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# Each of 25 balls in a box are either blue, red, white and

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Manager
Joined: 19 Sep 2005
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Each of 25 balls in a box are either blue, red, white and [#permalink]  10 Oct 2005, 08:10
Each of 25 balls in a box are either blue, red, white and has a # from 1-10 on it. If one ball is selected at random, what is the probability that it will either be white OR have an even # on it?

1. The probability that it will be both white and even is 0
2. the probability that it will be white minus the probability that it will be even is .2

Manager
Joined: 03 Oct 2005
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Yikes! Is the answer to this question possible?

Is this a Data Sufficiency question?

(I think I've forgotten all my probability background. Will have to go searching for some site that covers it. Anybody have a nice site?)
VP
Joined: 22 Aug 2005
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I will chose E.

n = 25

p(W or Even) = P(W) + P(Even) - P (W and Even)

(1) P(W and Even) = 0
as we dont know indivisual probabilities. Insufficient.

(2) P(W) - p(Even) = 0.2
Insufficient.

together, insufficient as we still cannot find P(w) + p(even) to get P(W or Even)
Manager
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Correct...but [#permalink]  10 Oct 2005, 08:40

if the prob. of getting white and even is 0, this means that either the prob. of getting white OR the prob. of getting even is 0 since it's one * the other.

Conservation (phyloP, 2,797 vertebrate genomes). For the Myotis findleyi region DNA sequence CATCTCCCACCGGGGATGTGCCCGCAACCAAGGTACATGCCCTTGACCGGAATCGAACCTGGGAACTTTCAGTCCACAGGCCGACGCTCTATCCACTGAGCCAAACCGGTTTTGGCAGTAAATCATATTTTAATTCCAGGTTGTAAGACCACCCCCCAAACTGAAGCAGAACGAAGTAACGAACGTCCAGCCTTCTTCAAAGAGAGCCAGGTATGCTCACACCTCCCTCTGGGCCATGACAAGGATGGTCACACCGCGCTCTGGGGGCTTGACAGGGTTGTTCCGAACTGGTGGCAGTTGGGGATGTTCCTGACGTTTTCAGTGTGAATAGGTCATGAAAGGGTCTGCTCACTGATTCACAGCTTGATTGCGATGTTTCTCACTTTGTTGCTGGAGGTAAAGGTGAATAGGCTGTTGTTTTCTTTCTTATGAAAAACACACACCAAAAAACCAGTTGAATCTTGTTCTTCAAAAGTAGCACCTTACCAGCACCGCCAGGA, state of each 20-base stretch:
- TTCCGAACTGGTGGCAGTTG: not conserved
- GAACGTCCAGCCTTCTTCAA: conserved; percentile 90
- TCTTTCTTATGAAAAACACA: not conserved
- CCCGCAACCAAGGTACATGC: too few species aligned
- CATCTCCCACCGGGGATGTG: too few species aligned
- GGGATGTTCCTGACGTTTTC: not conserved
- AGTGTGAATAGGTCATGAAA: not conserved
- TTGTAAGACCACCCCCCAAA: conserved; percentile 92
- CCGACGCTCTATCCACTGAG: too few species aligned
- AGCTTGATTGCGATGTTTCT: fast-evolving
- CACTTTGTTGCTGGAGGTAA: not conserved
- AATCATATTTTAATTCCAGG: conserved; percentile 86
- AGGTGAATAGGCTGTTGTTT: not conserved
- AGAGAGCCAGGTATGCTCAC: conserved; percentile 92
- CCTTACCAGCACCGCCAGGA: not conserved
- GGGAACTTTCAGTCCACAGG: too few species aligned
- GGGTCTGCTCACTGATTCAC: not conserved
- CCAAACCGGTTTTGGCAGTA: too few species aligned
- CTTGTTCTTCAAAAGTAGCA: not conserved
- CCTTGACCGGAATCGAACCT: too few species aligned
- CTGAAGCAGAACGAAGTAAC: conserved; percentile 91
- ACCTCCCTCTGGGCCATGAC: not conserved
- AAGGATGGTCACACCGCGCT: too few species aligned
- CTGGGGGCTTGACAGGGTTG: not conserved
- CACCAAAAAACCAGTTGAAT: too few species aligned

right?

Going with this, move on to B. If white minues even is .2 and we know one of them has a probability of 0, then why can't we say that the probabiliity of either is .2?
Manager
Joined: 06 Oct 2005
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I got (E)

I. Here you are only dealing with prob white * prob even white. This says there are either no white balls or no even white balls. We're looking for either white OR even of any color. All the other balls might be even, or all but 1 etc.

II. The prob white - Prob even could work for many instances. With out knowing anything about the amounts of the other balls.

Combining them does not help at all.

B.
Manager
Joined: 19 Sep 2005
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Still not convinced why it can't be C!
Manager
Joined: 06 Oct 2005
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Because you are falling for the trap in I. it is simply stating there are no white + even balls. It has nothing to do with the overall probability of choosing an even numbered ball.

There is a global probability of choosing even or odd just as there is a global probability of choosing each color. But within each color group there is a further probability of choosing even or odd.

We are concerned with the global probability of choosing even and I. just gives us the % of evens in the white group, what if all the blues were even and 2/3 the reds even too?

make sense?

B.
VP
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Re: Correct...but [#permalink]  10 Oct 2005, 10:20
Jennif102 wrote:

if the prob. of getting white and even is 0, this means that either the prob. of getting white OR the prob. of getting even is 0 since it's one * the other.
right?

P(A and B) = P(A) * P(B)

This is ONLY true iff both A & B are Independent. Otherwise, it would be:
P(A and B) = P (A) * P(B/A) = P(B) * P(A/B)

from the question stem we do not know both A and B are independent.
Manager
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got it! [#permalink]  10 Oct 2005, 10:54
great explanation guys! I understand now. Thanks!
got it!   [#permalink] 10 Oct 2005, 10:54
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